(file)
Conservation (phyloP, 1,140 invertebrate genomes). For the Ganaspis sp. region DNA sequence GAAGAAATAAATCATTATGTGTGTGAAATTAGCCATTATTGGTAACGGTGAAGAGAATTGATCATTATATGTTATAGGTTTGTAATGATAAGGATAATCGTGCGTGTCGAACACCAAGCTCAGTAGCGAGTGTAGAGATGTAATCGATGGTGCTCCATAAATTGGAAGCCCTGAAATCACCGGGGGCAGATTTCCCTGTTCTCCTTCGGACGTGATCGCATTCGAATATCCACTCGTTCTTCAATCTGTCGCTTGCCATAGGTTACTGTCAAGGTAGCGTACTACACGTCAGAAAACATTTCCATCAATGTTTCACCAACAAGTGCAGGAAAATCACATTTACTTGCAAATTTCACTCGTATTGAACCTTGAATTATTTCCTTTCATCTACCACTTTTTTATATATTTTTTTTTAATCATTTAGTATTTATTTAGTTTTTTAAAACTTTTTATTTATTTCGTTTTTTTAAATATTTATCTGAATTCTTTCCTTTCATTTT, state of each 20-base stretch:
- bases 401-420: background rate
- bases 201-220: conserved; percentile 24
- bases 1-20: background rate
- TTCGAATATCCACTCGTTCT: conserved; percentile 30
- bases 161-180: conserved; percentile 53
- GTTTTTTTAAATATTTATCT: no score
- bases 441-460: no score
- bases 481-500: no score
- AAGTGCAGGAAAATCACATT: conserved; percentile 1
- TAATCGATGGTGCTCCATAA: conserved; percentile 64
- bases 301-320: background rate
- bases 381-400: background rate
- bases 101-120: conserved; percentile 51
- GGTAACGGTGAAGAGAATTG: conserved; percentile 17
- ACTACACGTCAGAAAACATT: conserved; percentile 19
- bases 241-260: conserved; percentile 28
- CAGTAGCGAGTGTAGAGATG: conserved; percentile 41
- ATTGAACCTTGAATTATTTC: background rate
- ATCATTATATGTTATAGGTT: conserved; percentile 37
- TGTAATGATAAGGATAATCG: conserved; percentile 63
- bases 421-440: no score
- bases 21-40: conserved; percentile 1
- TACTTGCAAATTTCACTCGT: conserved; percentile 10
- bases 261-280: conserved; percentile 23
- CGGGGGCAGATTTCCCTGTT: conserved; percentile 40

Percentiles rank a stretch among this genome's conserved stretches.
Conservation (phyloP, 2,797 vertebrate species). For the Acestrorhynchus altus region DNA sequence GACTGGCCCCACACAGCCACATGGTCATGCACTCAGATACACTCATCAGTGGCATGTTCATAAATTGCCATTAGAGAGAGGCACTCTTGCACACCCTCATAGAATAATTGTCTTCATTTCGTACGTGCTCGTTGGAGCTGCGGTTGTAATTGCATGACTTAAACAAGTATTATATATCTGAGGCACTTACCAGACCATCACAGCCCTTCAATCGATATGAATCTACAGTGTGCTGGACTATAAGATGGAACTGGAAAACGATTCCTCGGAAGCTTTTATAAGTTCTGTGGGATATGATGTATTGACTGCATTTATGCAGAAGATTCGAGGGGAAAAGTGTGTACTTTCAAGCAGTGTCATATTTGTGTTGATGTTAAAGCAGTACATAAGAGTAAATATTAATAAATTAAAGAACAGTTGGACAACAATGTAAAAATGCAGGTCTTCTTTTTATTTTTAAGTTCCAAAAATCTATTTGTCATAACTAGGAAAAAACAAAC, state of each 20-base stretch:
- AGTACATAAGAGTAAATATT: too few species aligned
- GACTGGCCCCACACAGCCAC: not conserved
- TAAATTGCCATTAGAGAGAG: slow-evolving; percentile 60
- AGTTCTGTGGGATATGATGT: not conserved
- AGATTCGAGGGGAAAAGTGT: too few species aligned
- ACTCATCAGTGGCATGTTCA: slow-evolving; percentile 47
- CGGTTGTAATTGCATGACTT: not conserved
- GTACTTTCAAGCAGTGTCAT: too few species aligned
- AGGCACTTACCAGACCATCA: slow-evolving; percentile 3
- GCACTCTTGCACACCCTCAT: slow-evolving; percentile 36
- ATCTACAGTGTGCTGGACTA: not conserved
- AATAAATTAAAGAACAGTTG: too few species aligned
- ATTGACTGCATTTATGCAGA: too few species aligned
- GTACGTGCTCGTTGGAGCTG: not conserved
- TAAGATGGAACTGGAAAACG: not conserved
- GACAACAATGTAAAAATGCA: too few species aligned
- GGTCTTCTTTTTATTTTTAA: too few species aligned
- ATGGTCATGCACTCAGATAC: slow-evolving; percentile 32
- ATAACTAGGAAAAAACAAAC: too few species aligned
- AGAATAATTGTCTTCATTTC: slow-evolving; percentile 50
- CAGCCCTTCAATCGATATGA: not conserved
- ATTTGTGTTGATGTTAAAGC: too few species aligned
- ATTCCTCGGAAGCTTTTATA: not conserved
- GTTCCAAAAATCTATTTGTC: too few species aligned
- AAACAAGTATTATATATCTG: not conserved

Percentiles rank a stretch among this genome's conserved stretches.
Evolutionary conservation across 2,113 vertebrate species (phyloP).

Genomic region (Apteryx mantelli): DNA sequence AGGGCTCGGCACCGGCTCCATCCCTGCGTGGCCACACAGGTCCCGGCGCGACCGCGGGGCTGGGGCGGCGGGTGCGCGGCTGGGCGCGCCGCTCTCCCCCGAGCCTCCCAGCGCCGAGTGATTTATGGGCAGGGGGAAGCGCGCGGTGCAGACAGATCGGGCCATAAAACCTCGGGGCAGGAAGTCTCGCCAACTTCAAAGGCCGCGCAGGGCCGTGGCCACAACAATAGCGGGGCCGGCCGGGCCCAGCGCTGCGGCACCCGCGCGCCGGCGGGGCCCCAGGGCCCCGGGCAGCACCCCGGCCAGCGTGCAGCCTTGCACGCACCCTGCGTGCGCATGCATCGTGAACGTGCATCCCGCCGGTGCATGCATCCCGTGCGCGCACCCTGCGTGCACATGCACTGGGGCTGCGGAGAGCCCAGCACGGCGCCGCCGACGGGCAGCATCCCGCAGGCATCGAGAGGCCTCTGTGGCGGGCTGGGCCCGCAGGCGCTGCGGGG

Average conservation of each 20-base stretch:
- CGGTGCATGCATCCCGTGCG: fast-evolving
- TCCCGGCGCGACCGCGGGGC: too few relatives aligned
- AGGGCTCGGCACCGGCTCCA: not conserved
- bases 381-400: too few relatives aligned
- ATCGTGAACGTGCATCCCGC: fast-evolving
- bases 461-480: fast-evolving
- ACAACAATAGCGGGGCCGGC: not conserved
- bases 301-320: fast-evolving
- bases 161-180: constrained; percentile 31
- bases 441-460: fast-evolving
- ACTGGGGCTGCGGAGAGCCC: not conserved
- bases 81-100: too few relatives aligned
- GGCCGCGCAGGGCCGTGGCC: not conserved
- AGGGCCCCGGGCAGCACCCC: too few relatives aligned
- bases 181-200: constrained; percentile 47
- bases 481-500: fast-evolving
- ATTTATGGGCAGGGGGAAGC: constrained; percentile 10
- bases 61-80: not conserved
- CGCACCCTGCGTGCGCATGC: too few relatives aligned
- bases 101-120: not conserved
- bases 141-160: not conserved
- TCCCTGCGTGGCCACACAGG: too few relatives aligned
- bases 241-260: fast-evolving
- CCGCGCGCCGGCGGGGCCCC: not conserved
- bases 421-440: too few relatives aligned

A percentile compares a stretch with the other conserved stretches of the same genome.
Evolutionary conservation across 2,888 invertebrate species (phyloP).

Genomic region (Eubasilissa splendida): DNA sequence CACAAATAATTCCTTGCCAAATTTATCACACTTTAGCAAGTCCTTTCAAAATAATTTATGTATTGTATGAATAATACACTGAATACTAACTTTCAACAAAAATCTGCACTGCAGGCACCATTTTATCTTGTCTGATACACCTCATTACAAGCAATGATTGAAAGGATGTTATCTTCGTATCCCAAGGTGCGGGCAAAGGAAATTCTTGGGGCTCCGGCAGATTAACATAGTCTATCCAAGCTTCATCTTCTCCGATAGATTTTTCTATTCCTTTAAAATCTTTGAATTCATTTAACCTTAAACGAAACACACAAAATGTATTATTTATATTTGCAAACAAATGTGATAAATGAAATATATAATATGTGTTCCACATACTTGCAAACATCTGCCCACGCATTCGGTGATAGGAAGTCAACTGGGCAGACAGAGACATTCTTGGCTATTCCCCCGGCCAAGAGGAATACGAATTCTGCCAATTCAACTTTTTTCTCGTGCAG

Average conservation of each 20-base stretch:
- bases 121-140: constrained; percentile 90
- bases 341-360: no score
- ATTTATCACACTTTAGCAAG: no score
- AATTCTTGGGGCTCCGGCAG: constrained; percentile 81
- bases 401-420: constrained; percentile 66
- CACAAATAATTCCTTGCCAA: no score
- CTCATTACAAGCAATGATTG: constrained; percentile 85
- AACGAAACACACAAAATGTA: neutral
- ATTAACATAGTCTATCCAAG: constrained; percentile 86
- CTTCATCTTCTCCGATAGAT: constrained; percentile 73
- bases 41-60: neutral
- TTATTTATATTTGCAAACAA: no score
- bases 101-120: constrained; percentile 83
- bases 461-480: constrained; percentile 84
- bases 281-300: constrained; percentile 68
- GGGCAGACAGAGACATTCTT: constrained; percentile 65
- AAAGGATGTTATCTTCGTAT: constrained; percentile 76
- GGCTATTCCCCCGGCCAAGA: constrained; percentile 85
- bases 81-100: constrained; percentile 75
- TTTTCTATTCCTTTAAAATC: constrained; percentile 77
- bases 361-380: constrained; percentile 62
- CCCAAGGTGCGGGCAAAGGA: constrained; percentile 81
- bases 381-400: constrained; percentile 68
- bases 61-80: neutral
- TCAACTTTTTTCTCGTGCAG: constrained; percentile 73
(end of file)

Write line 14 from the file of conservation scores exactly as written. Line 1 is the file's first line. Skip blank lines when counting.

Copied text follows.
- bases 101-120: conserved; percentile 51